Last month, the owners of a a cat sanctuary on a remote Greek island ("a small paradise no less," is how they describe it), posted an ad on Facebook saying they were looking for someone to take over their 55-cat operation temporarily.
It would be a dream job for the right person, they thought--a cat lover obviously, but also someone who wanted to live for a time in relative seclusion (save for the cats) in a "tiny house" that would be included as part of the compensation, with a "direct view to the Aegean Sea!"
"PLEASE SHARE THIS POST FAR AND WIDE!!" they wrote on Facebook, hoping to get 25 or even 50 replies.
They got 40,000, in a matter of weeks, reports Karin Brulliard of The Washington Post.
As you can imagine, just reviewing applications became a full time job for the husband and wife team who run the sanctuary, Joan and Richard Bowell, originally from Denmark and England, but now living on the Greek island of Syros.
Day after day in August, Joan Bowell said, she received as many as 1,600 emails, from people in 90 countries around the globe.
"Some were letters from refugees who wanted to send the pay to their families back home, and some were from women seeking to flee abusive relationships," according to the Post. "Several were from people who'd tried to run their own cat rescues."
The sheer number astounded them, and they tried to make clear that while the job is in a place many would consider paradise, and the job is only expected to take four hours a day, it's actual work that "entails heartbreak ... (when it might be time to have a cat put down!)," and that it does involve scooping poop and clearing up cat vomit!"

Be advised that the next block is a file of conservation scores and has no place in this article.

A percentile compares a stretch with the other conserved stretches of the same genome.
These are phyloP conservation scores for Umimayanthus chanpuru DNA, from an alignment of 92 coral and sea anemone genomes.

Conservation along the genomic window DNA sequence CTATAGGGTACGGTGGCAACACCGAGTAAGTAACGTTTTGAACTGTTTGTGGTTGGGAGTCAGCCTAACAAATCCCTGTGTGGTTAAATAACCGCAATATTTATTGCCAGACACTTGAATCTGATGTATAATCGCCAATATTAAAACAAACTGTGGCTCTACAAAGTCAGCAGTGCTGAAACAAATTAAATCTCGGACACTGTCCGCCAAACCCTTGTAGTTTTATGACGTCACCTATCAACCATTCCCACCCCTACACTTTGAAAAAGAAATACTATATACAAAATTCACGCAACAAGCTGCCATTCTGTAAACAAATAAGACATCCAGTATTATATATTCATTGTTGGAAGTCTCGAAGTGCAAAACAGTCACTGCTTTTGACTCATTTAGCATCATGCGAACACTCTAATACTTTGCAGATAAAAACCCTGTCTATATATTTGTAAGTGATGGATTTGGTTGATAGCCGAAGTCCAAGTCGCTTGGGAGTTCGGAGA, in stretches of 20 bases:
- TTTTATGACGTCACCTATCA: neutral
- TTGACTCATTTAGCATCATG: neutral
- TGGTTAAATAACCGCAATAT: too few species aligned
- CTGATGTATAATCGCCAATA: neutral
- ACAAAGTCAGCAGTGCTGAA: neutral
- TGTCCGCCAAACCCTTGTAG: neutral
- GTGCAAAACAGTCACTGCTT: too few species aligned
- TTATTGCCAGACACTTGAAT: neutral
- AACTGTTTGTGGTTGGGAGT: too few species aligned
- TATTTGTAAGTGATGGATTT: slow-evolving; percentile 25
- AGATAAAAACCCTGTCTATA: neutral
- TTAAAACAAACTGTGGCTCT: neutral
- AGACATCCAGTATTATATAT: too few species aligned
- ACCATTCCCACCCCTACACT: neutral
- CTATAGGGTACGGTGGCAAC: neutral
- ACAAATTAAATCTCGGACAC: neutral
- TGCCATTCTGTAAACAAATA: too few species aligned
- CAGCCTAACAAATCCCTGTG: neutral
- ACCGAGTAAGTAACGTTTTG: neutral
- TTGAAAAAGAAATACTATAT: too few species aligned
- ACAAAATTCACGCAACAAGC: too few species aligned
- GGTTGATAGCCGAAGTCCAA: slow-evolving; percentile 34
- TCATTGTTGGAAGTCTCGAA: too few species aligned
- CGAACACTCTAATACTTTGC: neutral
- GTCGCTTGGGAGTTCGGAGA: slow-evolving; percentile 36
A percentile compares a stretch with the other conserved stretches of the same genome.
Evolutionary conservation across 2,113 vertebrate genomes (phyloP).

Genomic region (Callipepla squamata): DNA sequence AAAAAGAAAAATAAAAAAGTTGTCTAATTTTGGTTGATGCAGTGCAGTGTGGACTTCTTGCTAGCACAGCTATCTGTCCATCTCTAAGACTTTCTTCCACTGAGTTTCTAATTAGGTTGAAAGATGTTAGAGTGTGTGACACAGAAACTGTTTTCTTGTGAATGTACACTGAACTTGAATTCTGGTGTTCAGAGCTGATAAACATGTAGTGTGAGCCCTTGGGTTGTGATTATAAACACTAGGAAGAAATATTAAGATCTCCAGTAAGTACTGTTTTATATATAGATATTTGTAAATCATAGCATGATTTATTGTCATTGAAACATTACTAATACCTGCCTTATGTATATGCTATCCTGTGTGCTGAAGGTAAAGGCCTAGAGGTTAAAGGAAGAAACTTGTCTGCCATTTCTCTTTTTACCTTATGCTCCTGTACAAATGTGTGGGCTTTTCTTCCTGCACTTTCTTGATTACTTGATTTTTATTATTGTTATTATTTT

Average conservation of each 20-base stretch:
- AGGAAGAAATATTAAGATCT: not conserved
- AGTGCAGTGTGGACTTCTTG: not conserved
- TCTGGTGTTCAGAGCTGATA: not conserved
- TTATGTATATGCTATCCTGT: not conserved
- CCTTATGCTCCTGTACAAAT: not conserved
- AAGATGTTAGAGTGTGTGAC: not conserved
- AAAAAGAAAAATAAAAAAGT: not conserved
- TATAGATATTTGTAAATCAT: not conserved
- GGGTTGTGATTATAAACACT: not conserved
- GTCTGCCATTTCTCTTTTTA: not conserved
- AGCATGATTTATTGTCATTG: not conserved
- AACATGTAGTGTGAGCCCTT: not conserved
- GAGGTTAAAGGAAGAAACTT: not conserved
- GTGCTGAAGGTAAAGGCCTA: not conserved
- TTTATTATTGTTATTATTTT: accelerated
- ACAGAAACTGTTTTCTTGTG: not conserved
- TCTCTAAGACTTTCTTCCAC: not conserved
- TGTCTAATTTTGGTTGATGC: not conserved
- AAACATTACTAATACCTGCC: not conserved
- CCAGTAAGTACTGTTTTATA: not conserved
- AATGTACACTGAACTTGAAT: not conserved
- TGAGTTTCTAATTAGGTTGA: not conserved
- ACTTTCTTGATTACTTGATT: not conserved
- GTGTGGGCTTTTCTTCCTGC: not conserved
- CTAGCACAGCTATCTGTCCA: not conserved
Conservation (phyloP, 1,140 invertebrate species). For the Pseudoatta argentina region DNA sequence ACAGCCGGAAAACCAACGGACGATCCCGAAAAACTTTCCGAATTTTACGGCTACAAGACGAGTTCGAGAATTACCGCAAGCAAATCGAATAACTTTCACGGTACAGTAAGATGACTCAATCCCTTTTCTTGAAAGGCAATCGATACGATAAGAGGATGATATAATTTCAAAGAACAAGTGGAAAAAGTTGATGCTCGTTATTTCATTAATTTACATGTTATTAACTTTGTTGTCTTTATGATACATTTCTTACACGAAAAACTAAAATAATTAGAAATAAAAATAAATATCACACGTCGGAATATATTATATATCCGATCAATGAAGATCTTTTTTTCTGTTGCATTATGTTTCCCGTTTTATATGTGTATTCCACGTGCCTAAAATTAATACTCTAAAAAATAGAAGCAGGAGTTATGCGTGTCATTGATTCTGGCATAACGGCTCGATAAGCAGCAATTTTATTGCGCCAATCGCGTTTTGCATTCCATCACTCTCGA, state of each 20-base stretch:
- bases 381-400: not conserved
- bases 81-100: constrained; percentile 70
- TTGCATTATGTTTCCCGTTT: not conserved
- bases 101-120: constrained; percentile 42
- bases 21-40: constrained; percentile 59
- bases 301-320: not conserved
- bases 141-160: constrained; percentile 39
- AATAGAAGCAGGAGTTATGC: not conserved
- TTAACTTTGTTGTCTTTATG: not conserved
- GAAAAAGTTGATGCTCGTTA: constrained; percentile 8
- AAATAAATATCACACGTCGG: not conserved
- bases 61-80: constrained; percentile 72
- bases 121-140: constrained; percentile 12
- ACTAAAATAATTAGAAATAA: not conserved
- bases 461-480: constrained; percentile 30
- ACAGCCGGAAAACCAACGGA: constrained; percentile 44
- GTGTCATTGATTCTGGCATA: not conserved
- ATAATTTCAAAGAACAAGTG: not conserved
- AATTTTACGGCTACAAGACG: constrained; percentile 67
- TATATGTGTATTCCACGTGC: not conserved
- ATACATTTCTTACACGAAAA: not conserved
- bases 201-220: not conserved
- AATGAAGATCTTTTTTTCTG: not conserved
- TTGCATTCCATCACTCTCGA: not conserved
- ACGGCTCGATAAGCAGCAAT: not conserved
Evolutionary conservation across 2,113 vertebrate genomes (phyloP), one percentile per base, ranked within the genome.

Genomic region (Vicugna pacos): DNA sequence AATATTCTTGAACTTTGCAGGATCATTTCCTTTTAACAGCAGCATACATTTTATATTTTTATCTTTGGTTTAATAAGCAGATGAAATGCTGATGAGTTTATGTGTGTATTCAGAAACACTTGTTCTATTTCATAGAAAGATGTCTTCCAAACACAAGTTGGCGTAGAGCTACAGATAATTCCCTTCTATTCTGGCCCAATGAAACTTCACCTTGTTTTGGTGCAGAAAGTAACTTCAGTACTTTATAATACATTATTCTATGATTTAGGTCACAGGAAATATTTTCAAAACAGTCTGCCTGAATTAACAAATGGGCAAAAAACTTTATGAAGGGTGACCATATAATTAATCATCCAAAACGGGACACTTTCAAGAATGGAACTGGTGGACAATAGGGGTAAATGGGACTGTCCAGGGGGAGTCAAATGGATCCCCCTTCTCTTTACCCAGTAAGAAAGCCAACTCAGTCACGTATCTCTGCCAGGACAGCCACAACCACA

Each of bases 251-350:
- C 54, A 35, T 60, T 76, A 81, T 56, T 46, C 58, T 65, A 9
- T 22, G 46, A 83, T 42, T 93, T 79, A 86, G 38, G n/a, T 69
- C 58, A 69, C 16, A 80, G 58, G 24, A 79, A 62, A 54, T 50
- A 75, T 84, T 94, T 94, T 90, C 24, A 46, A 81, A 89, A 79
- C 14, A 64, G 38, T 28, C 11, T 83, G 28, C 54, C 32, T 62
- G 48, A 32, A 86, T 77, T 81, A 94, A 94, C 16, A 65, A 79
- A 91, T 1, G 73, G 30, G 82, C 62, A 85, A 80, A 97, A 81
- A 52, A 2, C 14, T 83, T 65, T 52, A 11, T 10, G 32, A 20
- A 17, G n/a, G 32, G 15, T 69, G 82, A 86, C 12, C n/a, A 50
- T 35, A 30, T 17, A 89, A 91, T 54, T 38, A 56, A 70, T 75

Still, the applications came. Finally, they zeroed in on one applicant: a 62-year-old Californian named Jeffyne Telson, whose husband found the job ad and forwarded it to her.
"He said, 'Jeffyne, this job has you written all over it. Are you going to wait until you're too old to try to access your dream?'" Telson told the Post.
Her qualifications: She ran a sanctuary of her own in Santa Barbara, Calif., and had visited Greece several times. The Bowells flew to California to interview her, and sure enough Telson was offered and accepted the job.
As it turns out, she'll probably run the sanctuary for just a few months before turning it over to other finalists from the candidate search, according to the Post.
It turns out there were many other good candidates. Which I find heartening both for the fortunes of the sanctuary, but also for anyone else trying to hire and fill important roles. There are people out there. You just need to find ways to make the jobs you need to hire for sound enticing, and figure out how to get the word out.
Then you can wind up recruiting someone who is as perfect for the job as Telson seems for this one.
"This will be a wonderful opportunity to spend with just cats," she told the Post about what she was most looking forward to: living along with 55 cats for a few months. "And, I think, a time of reflection and gratefulness."